Want an awesome arm workout?
Try cutting up one of those massive butternut squashes. Oh mylanta. Is this even serious? I bought a squash that was longer than hand-to-elbow and thicker than a wine bottle in girth. Yes, I just said girth. And I had no idea how I was even going to cut it when I snatched it up at my local farm, but it was still considerably smaller than all of my other options. Do you know how one cuts up a squash like that? And by “one,” I really mean a high-anxiety, mentally-unstable-from-a-recent-Girls-marathon, hungry female?
Patiently. And very carefully.
I actually feared for my life while slicing said squash. I mean, you have the whole cutting and chopping and peeling and removing of the seeds thing going on. So many sharp edges. Too many for my liking. One slip of my eye or one too many loudly belted lyrics from my Miranda Lambert Pandora station and I was going to be fingerless. Or worse yet: armless. Can’t I get someone here to do this kind of stuff for me or something?
And no, please don’t suggest my husband. I would totally put all of my anxiety on him and be certain that he would also chop off his arm since he doesn’t do much knife work, so then I’d try to leave the room so I wouldn’t think about it but it would be ALL I’d think about and then since I left it would end up happening anyway.
I’m a really rational person. In case you were wondering.
In other news, I might just go ahead and turn this into a brown butter blog. Since you know, it seems like I can’t even get through one freaking recipe without adding just the teensiest, tiniest bit. Ugh.
It’s just so good when it hits your lips.
This wasn’t my first go-round at a butternut mac: last year I made some butternut baked penne which we seriously lovelovelove, and it has bacon and mascarpone and everything. This time however, I wanted to attempt to make the whole shebang in one skillet (except for the boiling of the pasta, of course), and maybe even lighten it up a bit so it could be a weekly staple. Or like an everyday staple. Every meal staple? Butternut shells for breakfast? We’re sort of freaks.
So yep yep yep… with the exception of your shells you can make this all in one skillet. Cook your squash until it’s squishy, mash it up, mix it with cheese and other delish creamy things then toss in your pasta. Bake for a few minutes to bring it together and melt the cheese on top. Or if you’re ridiculously immature and STILL have not learned the virtue that is patience, you probably don’t even have to bake it. Just stir it all in and go. Then eat it. And burn every taste bud in your pretty little mouth.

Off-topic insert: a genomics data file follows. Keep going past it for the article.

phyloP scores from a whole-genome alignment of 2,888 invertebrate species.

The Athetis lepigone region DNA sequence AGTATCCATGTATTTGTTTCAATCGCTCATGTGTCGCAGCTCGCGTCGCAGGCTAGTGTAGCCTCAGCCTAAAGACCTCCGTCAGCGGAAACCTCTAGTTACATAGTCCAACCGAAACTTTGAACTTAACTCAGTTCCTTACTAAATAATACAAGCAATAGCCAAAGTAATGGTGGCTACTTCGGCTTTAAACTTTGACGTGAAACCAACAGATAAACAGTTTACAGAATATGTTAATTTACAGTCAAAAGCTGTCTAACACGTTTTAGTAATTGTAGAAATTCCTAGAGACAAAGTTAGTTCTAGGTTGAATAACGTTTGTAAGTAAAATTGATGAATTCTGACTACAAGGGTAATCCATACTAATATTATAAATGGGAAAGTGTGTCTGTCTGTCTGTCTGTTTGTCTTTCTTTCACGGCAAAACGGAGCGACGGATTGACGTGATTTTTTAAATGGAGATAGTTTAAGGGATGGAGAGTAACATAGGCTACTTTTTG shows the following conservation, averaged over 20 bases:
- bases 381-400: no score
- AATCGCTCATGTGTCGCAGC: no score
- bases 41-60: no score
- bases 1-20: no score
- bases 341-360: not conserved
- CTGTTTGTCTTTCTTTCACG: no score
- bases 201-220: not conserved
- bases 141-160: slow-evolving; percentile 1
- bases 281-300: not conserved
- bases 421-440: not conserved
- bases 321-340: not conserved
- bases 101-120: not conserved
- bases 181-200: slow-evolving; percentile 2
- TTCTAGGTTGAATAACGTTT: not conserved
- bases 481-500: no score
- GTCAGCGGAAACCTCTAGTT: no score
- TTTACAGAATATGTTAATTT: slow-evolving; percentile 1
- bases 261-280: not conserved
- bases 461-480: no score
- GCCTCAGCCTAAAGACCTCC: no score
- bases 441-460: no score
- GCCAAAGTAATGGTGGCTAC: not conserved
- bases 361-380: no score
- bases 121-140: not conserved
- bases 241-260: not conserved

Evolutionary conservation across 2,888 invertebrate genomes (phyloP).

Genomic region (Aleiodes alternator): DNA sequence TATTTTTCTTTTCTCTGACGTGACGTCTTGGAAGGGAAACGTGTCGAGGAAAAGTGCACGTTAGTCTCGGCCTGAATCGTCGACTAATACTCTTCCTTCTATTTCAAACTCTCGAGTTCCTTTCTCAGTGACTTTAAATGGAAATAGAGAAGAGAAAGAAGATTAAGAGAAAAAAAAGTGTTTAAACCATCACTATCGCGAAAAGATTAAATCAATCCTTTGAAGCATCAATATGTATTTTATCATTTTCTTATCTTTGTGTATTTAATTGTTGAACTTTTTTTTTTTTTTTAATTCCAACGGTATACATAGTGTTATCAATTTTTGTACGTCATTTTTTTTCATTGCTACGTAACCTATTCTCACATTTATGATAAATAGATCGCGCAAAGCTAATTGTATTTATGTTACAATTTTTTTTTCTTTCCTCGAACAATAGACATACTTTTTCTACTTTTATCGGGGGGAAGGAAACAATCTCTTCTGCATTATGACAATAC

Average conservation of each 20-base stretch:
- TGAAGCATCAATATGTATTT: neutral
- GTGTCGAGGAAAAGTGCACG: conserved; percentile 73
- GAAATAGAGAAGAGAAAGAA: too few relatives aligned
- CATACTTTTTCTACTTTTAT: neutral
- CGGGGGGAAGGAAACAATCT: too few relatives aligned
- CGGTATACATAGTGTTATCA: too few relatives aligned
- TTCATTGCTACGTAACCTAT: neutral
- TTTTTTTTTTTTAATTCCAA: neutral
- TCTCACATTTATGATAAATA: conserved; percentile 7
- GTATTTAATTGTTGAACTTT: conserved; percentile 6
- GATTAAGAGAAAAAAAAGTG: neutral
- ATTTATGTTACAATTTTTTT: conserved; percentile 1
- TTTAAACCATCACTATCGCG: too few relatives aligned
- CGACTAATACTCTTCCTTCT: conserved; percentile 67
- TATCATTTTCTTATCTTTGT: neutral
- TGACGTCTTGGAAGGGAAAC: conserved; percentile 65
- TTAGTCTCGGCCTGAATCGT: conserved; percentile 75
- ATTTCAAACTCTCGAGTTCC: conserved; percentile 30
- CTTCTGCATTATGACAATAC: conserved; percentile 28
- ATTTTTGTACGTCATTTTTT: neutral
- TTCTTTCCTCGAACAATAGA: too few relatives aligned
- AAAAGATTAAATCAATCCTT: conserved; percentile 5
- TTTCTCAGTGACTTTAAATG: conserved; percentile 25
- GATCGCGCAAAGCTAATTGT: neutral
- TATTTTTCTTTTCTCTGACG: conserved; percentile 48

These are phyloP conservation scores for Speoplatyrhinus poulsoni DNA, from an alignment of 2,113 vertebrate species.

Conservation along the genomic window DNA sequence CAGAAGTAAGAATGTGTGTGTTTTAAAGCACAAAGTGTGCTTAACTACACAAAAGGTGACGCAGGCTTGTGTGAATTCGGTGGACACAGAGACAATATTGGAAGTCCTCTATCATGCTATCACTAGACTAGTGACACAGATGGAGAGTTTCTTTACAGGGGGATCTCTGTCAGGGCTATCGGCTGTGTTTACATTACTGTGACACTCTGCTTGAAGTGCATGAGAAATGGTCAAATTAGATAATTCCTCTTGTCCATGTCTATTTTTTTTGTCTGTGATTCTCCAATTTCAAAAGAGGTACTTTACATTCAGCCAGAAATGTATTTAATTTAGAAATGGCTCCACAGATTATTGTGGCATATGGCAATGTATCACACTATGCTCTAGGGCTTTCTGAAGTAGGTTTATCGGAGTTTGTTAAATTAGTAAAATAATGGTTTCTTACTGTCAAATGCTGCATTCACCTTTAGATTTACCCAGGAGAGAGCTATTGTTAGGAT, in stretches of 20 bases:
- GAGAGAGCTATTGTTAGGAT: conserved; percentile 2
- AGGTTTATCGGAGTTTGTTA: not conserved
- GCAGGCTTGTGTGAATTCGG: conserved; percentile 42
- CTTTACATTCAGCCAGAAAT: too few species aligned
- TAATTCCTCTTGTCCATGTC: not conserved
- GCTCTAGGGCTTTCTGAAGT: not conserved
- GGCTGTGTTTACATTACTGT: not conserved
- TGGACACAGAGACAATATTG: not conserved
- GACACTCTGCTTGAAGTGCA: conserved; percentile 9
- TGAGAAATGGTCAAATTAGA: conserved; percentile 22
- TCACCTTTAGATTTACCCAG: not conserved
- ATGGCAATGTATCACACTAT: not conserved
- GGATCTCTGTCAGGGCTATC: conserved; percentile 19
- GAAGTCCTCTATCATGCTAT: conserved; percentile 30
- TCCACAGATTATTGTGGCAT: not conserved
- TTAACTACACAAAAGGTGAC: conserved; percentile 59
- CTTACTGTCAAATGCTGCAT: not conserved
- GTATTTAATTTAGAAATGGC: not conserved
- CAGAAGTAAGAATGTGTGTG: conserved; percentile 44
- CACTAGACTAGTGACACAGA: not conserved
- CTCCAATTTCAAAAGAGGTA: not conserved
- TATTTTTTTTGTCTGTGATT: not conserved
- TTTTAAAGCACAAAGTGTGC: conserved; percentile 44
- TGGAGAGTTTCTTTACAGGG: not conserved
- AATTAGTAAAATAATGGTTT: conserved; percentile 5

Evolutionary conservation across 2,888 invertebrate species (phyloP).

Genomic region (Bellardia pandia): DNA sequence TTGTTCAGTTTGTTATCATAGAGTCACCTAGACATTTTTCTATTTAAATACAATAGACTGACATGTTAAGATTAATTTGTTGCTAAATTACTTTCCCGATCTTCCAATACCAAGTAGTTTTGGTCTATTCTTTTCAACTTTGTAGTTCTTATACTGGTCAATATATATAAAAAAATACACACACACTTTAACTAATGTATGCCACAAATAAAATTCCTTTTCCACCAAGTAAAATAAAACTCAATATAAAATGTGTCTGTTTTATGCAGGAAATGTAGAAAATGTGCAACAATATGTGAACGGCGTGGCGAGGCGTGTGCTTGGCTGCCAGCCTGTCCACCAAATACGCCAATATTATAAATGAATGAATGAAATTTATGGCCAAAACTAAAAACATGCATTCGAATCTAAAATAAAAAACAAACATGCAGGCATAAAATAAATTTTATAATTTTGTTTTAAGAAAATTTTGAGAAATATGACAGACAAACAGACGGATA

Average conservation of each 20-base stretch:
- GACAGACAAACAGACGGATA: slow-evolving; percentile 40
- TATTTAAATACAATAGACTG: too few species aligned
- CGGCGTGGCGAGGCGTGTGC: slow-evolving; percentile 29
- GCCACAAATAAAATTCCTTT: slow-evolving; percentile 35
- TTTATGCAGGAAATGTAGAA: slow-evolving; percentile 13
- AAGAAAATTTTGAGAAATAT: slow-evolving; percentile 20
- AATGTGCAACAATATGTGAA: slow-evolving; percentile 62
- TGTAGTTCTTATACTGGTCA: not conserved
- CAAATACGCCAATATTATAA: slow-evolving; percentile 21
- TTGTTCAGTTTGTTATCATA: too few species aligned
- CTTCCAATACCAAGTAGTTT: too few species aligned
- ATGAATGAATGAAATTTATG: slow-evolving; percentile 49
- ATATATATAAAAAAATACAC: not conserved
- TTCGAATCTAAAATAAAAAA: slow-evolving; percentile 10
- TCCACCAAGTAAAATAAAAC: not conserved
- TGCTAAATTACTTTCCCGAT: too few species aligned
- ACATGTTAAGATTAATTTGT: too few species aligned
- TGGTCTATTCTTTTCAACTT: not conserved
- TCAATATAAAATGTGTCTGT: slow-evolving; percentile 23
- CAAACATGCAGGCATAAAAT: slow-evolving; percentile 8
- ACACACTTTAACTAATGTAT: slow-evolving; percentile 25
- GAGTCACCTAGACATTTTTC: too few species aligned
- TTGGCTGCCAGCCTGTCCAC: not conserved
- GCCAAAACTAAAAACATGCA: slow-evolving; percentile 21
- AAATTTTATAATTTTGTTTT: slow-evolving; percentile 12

I know nothing about that.
Butternut Squash Shells and Cheese Skillet
Yield: serves 4-6
Prep Time: 30 minutes
Cook Time: 15 minutes
Total Time: 45-50 minutes
3 cups uncooked whole wheat pasta shells
4 cups 1/2-inch cubed uncooked butternut squash
2 tablespoons olive oil
1/2 teaspoon salt
1/2 teaspoon pepper
1/4 teaspoon nutmeg
3/4 cup low-sodium chicken or vegetable stock
1 1/2 cups skim milk (or unsweetened almond or coconut)
6 ounces freshly grated fontina cheese
2 ounces freshly grated parmesan cheese
2 tablespoons unsalted brown butter
2 tablespoons fine breadcrumbs
fresh chopped herbs for garnish (sage, basil, cilantro, thyme)
Preheat oven to 375 degrees F. Prepare water for pasta and once it comes to a boil, cook pasta according to directions, then drain.
While water is boiling, heat a large cast-iron (or oven-safe) skillet over medium-low heat. Add olive oil, then toss in squash with salt, pepper and nutmeg. Add stock and cover skillet, cooking for 15-20 minutes, stirring occasionally, until squash is soft and can easily be mashed. Remove cover and reduce heat to low. Mash squash with a potato masher or forks, smoothing it out with a spoon to remove all of the chunks. Add in milk, 4 ounces of fontina and all of the parmesan cheese, stirring until melted and smooth, about 5 minutes. If mixture still seems way too starchy, add in additional milk 1/4 cup at a time, stirring for a while. Stir in brown butter, again mixing for a minute or so until incorporated. Taste and season additionally if desired.
Fold shells into the sauce, taking a few minutes to fully toss the shells so they are all coated. Top with remaining fontina cheese (or as much as you see fit) and breadcrumbs and bake for 15 minutes. If a bubbly, golden topping is desired, broil for 1-2 minutes on high after cooking. Sprinkle with fresh herbs and serve!
To brown the butter: Heat a small saucepan over medium-low heat and add butter. Whisking constantly, cook butter until bubbly and until small brown bits appear on the bottom of the pan – about 5-6 minutes. Watch closely and immediately remove the butter from the heat, whisking for an additional 30 seconds or so.
Brown butter for life.